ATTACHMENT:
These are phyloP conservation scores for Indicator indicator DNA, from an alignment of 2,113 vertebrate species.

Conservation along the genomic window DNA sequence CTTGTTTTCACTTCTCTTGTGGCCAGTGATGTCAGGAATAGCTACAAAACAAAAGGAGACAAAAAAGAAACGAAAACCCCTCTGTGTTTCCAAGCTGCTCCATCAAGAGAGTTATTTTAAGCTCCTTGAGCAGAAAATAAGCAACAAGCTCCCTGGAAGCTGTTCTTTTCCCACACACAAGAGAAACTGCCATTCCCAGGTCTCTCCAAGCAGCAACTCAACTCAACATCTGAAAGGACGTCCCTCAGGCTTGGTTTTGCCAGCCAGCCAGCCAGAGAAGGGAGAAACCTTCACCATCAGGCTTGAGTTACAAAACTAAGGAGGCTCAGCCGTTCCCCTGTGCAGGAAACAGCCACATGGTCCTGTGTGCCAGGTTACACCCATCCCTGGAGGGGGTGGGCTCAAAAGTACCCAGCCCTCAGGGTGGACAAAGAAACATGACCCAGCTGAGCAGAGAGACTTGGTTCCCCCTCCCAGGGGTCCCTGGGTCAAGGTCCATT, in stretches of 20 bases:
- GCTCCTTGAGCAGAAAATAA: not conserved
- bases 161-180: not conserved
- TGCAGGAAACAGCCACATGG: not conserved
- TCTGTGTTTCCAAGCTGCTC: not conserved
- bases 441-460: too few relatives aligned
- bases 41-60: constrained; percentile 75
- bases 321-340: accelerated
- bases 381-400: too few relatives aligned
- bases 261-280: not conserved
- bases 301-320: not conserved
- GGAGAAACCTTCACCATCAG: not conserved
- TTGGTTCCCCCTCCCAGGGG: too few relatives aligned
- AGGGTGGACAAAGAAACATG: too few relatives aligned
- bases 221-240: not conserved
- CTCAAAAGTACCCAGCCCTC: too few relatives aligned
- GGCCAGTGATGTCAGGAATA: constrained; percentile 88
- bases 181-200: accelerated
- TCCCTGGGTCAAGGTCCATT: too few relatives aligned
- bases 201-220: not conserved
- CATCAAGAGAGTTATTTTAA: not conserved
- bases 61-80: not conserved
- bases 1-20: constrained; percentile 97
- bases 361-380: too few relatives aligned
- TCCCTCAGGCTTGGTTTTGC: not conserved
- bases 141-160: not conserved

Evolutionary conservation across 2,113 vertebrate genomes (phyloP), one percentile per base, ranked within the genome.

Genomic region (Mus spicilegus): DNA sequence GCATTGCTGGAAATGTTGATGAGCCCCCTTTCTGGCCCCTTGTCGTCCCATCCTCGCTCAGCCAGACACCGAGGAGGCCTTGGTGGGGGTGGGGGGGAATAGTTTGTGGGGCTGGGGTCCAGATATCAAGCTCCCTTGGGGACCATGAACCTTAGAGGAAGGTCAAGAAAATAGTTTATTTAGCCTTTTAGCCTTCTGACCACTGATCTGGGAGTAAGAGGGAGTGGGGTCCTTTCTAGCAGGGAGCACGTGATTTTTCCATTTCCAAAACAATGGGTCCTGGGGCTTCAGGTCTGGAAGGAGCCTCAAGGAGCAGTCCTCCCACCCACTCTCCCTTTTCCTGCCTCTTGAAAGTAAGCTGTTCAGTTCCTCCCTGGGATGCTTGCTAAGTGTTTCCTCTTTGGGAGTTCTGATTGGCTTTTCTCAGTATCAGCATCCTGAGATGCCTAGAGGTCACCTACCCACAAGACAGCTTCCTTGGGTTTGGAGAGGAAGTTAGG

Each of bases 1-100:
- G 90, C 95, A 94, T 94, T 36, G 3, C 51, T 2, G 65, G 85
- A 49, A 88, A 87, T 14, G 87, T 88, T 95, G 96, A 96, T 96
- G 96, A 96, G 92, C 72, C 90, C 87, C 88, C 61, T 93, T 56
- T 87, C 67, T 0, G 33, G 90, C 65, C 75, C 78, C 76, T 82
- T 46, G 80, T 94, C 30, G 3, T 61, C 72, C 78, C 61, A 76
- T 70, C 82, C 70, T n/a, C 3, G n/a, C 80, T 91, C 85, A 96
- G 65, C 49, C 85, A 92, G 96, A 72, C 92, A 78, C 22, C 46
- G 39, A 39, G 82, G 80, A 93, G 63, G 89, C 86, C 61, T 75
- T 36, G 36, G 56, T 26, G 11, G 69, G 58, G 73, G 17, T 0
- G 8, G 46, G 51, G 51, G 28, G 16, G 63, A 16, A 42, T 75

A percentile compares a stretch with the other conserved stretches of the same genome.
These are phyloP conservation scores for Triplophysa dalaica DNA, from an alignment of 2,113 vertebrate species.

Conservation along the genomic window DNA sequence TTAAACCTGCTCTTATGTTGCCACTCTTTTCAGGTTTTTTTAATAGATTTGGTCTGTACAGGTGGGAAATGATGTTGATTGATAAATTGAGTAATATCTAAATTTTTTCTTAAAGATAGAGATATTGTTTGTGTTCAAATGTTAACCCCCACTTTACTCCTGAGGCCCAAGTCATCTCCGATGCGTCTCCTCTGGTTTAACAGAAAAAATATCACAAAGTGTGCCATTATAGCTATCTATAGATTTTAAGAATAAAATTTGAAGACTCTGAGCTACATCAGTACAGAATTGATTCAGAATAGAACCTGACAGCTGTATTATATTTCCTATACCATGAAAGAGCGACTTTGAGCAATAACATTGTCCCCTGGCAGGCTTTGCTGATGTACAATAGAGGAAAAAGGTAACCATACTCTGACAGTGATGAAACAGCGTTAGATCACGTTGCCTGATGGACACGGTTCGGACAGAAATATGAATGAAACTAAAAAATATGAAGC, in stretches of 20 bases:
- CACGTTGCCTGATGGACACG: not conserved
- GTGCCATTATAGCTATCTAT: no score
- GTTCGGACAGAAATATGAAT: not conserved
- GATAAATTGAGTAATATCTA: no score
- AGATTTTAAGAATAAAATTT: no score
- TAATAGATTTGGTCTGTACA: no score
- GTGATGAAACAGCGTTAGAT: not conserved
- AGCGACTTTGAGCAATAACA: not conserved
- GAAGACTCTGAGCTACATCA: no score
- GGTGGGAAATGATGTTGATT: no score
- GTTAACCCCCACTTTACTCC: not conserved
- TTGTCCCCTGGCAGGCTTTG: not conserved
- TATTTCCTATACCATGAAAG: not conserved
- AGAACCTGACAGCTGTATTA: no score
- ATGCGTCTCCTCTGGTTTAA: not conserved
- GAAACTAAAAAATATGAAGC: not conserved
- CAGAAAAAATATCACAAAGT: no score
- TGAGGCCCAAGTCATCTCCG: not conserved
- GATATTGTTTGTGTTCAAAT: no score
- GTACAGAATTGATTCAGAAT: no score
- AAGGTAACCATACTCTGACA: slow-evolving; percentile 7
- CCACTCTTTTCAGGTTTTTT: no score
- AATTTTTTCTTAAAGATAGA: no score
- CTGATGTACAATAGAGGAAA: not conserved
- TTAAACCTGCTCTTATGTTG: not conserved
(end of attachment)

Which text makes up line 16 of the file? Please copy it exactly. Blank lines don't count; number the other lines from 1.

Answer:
- bases 221-240: not conserved